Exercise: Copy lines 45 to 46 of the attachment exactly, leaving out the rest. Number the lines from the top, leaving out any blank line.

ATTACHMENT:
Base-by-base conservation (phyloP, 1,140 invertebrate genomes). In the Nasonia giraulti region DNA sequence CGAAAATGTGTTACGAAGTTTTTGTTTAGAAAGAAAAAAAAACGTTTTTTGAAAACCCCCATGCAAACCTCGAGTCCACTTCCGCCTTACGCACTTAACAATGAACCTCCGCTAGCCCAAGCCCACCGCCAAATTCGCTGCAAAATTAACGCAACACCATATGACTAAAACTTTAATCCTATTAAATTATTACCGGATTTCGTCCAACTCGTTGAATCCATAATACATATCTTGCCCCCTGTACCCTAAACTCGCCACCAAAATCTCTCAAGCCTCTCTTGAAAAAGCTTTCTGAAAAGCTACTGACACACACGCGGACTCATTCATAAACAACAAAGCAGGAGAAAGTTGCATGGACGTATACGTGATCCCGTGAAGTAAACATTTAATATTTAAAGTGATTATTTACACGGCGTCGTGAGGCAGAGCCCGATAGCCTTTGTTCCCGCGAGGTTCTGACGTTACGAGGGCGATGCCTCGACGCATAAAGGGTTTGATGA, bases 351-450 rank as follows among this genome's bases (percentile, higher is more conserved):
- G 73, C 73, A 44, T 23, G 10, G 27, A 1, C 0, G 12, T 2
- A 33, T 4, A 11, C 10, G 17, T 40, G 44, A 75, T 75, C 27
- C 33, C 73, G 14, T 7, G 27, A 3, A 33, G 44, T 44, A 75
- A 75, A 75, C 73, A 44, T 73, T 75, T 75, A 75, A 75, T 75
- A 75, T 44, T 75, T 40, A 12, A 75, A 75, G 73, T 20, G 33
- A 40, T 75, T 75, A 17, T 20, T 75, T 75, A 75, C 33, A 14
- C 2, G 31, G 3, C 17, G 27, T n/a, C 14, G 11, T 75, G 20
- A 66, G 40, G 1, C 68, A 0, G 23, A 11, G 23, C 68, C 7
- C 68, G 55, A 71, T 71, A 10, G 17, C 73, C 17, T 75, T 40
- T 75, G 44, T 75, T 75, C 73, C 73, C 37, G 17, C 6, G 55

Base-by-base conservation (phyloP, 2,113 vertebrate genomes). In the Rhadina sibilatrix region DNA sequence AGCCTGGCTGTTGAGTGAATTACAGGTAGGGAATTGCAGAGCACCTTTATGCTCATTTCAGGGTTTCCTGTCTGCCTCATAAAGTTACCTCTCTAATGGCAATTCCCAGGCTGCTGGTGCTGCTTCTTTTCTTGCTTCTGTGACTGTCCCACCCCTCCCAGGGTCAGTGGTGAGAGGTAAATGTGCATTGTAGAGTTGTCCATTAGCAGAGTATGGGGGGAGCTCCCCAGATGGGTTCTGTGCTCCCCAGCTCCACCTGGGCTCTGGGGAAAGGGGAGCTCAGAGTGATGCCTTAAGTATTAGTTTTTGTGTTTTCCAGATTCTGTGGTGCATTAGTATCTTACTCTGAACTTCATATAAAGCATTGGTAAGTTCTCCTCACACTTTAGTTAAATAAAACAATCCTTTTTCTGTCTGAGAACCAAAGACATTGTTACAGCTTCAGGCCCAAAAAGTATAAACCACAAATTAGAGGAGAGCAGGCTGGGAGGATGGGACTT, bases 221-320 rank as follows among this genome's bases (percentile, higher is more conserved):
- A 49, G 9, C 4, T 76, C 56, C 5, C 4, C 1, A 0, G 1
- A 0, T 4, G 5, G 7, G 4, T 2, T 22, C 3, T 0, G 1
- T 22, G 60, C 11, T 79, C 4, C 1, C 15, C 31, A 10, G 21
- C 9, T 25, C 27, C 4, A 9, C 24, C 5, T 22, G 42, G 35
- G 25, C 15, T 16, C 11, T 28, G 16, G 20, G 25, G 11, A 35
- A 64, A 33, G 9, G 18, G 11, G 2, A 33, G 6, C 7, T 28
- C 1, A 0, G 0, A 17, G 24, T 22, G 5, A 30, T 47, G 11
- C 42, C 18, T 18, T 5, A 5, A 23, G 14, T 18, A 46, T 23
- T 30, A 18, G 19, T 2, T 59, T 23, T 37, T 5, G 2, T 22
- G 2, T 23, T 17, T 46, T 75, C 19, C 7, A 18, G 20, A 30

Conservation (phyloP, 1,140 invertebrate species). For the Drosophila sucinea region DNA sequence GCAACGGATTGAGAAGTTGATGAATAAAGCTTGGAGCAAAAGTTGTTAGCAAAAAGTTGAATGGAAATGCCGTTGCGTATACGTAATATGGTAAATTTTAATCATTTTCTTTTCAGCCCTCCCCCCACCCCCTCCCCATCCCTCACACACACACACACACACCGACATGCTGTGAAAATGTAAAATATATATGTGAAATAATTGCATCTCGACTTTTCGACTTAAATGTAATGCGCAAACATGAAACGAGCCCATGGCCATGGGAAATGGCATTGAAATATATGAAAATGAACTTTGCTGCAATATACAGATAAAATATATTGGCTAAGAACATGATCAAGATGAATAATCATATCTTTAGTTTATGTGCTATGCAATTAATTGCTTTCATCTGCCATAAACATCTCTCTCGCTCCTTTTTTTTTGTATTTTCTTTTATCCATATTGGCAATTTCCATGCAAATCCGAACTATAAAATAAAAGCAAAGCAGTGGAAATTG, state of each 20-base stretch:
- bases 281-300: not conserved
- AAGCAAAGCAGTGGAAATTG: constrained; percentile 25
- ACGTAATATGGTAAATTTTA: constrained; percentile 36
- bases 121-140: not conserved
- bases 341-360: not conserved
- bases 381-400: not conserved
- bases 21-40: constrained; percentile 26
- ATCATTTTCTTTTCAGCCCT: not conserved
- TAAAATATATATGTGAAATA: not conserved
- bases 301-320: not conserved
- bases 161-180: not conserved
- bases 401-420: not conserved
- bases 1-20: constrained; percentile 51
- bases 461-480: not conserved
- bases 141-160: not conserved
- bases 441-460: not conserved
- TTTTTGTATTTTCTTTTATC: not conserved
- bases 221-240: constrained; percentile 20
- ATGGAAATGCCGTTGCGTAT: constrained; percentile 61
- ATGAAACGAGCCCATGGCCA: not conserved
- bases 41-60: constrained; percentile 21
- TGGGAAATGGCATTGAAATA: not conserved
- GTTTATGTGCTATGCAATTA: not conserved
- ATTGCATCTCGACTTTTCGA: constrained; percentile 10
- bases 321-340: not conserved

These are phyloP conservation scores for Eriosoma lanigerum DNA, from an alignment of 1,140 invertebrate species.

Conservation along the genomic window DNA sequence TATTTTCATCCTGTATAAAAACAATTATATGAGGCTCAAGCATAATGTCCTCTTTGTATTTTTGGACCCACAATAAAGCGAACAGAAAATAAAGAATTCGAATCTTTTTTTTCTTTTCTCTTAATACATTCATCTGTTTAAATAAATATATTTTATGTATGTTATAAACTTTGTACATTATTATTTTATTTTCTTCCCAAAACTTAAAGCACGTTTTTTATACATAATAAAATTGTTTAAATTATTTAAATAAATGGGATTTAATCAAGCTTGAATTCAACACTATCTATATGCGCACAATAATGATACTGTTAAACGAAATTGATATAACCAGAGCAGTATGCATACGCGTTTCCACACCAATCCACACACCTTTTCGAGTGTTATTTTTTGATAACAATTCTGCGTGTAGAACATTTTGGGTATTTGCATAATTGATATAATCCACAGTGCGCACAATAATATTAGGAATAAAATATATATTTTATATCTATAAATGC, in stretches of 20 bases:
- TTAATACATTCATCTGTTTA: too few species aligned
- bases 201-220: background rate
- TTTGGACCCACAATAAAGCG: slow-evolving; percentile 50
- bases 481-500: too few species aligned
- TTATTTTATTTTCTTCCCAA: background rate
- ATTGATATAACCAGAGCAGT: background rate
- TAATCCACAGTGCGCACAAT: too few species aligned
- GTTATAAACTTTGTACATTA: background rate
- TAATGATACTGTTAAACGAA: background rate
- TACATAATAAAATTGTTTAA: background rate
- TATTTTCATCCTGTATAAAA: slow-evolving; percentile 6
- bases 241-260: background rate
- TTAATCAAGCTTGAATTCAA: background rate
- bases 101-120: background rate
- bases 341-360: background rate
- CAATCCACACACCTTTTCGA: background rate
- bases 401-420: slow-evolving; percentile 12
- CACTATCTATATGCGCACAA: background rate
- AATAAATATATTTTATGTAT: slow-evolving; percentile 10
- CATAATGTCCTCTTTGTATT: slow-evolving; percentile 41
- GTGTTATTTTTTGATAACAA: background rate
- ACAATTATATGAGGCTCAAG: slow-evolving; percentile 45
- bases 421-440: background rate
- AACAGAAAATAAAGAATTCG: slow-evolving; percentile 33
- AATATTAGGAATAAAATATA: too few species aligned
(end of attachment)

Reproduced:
- TGGGAAATGGCATTGAAATA: not conserved
- GTTTATGTGCTATGCAATTA: not conserved